It was gone.
Dust drifted across the desolate landscape, and the once bloodred sky turned a neutral gray in the fading twilight. Eliza’s shaking form stumbled across the crumbling rocks, fruitlessly searching for any signs of life. The few people that had accompanied her had given up any hope of finding anything, but Eliza, wouldn’t, she couldn’t give up. Unwelcome images of the day before rolled like an old film inside her head. She remembered the joyous laughter filling the air while children ran in a vigorous game of tag. As the benches had started to shake, the nearby building collapsed and the ground opened beneath the kids, swallowing them. Eliza had watched, helpless, as the last child sunk into the dirt.
“I’m going to die.”
There were no more tears left for Jenna to cry. The words she muttered had long since lost their meaning, becoming nothing but syllables escaping the cracked lips of a girl fated for death. Day turned to night and her voice left her, until the only words of comfort turned into small breaths of wind leaving her body. The pain in her arms had seemed to become a part of her, and her legs had mercifully stopped feeling at all. Rocks buried Jenna’s legs and arm like a blanket. But the rest of her small body shook with an internal cold. Attacking everywhere it could reach. The only warmth offered came from the blackened blood the seeped from her back. Jenna closed her star-blue eyes, the will to live had run away with her voice, and at some point during the night, “I’m going to die” turned into “I want to”. Jenna wanted the pain to end, she wasn’t afraid anymore, she wanted to die.
It was cold.
The temperature had dropped fast, and the warmth of spring had turned to a frosty winter's chill. Goosebumps erupted across her bare forearms and traveled to her neck. “Eliza!” she turned, startled by the call. Jake ran across the rocks with quick agility, she smiled when she saw him, hope entering her saddened eyes. “Jake” she welcomed him with a relieved hug, “You came!” He ignored her, and pulled a heavy blanket from his bags. “I didn’t have a choice.” He muttered, draping the blanket across her frail shoulders. “Mom was convinced you were gonna die of hypothermia if we let you stay out here all night.” Eliza drew away, suddenly cautious. “I’m not going back.” Jake closed his eyes, annoyed. “Eliza” he sighed “You’re lips are blue.”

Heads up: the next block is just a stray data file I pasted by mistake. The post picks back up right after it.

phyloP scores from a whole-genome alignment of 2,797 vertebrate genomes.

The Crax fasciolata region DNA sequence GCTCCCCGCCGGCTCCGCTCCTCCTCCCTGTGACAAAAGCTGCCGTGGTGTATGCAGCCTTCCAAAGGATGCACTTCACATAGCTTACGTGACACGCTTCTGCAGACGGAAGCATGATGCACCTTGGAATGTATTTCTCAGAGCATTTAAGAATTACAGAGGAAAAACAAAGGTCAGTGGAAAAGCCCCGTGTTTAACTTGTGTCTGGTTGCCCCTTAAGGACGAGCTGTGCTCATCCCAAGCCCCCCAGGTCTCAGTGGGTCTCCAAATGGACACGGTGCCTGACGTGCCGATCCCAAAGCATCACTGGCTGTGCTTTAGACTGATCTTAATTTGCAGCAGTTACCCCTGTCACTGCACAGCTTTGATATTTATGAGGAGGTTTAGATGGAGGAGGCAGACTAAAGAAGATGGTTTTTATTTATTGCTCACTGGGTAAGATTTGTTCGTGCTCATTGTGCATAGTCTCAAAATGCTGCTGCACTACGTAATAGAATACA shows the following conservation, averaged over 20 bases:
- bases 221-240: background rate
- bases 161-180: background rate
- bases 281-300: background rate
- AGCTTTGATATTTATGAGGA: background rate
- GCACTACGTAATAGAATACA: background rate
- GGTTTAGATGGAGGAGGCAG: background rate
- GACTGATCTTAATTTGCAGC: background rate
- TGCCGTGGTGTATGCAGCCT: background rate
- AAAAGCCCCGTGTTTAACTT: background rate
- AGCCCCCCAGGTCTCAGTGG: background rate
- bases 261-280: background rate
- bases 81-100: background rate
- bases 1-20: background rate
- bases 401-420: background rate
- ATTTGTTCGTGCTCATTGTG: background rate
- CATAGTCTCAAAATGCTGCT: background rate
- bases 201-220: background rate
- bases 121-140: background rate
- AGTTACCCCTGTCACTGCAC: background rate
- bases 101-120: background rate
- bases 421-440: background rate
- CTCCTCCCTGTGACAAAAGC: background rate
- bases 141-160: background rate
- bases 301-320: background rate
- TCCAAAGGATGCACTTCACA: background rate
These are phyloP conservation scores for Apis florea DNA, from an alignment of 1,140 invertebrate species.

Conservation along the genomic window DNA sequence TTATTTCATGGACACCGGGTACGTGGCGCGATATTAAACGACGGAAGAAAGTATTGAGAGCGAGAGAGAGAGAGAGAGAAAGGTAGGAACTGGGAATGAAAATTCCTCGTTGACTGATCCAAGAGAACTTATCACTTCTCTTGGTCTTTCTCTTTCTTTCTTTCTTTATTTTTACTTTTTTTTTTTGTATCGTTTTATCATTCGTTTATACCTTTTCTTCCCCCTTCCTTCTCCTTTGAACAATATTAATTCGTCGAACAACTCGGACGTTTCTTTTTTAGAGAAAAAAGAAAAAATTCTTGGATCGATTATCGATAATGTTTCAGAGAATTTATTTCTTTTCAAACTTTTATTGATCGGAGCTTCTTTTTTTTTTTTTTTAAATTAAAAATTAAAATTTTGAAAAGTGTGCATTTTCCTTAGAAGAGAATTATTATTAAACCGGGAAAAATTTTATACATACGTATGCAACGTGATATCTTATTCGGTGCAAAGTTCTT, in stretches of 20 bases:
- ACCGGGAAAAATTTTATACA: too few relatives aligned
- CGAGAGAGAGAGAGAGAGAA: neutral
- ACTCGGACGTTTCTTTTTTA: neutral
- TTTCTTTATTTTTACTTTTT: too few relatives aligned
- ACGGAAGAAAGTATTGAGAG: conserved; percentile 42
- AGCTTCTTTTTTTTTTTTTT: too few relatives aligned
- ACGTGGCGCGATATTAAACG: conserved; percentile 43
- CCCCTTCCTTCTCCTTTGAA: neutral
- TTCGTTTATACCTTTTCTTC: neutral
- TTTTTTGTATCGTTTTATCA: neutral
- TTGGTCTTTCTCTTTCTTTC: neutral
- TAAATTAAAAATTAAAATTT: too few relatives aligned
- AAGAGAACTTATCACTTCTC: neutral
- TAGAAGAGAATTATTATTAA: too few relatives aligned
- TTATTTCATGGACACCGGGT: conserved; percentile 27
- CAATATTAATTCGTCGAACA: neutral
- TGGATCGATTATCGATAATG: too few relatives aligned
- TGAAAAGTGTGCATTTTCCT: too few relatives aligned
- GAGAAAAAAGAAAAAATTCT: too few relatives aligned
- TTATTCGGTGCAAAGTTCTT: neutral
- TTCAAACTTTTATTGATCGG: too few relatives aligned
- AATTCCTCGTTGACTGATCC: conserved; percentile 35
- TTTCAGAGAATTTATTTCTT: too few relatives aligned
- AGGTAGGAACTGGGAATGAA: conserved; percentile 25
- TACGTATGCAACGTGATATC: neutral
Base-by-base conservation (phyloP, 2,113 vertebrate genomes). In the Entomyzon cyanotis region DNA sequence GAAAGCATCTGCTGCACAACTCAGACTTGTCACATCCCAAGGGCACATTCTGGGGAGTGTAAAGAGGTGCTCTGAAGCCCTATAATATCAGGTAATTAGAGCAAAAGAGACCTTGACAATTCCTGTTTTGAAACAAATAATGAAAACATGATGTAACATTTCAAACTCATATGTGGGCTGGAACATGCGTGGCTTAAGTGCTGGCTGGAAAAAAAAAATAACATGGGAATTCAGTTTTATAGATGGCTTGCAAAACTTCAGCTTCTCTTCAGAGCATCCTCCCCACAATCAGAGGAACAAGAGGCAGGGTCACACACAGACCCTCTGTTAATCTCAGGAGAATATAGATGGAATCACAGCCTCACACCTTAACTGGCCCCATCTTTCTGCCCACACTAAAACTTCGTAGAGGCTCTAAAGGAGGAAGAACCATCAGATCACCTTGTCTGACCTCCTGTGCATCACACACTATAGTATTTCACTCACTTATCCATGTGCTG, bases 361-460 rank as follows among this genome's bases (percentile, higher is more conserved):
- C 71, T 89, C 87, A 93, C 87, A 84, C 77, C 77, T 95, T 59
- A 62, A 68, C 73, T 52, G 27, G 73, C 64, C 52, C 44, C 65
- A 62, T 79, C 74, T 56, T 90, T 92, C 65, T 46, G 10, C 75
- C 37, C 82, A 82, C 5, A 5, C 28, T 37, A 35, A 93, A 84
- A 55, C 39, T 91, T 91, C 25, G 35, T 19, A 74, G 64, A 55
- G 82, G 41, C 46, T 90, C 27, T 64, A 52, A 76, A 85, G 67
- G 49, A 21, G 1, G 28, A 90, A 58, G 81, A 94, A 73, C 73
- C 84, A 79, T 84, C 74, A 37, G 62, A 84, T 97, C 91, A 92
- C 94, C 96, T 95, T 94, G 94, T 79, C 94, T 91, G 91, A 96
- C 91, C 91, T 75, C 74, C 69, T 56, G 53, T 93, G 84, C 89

Resentment rose inside her like a viper, sudden and unexpected. “My lips are blue? My lips are blue!? Jake, I wouldn’t care if my lips were freakin purple. People are dying in this rubble. Dying! Who gives a crap about how blue my lips get. There are kids in there Jake! And I don’t care if my fingers turn black and fall off from frostbite. I am going to find them!” She ripped the blanket from her shoulders, and threw it at Jake’s feet, disgusted by his selfishness. He called her name, but she didn’t hear. Anger fueled her weakened limbs and she resumed her search. Eliza’s anguished cries filled the empty space until she collapsed from exhaustion. Sweat glistened on her forehead despite the cold. Pictures of the girls vanishing as the earth opened beneath them haunted Eliza. Tears poured from her eyes as hopelessness crashed down upon her like a wave. She cried until there were no more tears left to be shed, until she sat with helplessness weighing down upon her, preventing her from the simple act of standing. And in the silence of the rubble, a wisp of a voice called up to Eliza, repeating one word, many times. Help.
Jenna would not die
The desire to stop living filled every inch of her mind, but her mangled body would not give up. She hated herself for staying alive, she hated her body for holding on, she hated every breath that she breathed. She hated every heartbeat in her chest. But still she lived, she still breathed, and her heart still pumped. Why? She didn’t know. She had lost her ability to care. The hatred ebbed away until there was no more feeling left in her broken body. Far away she heard voices shouting, angry voices, she didn’t care. The voices faded to one anguished cry. Jenna wanted it to go away, to let her die. But when it finally faded, fear, sharp and persistent stabbed at her. Jenna’s fogged mind cleared, just enough to hear soft sobs echoing from a building.
No, she thought. I will not die. I do not want to die. Her voice was hoarse and it breathed fire whenever she tried to talk, but fear bit at her, until tears were rushed from her eyes, and she called one word over and over.
It was gone.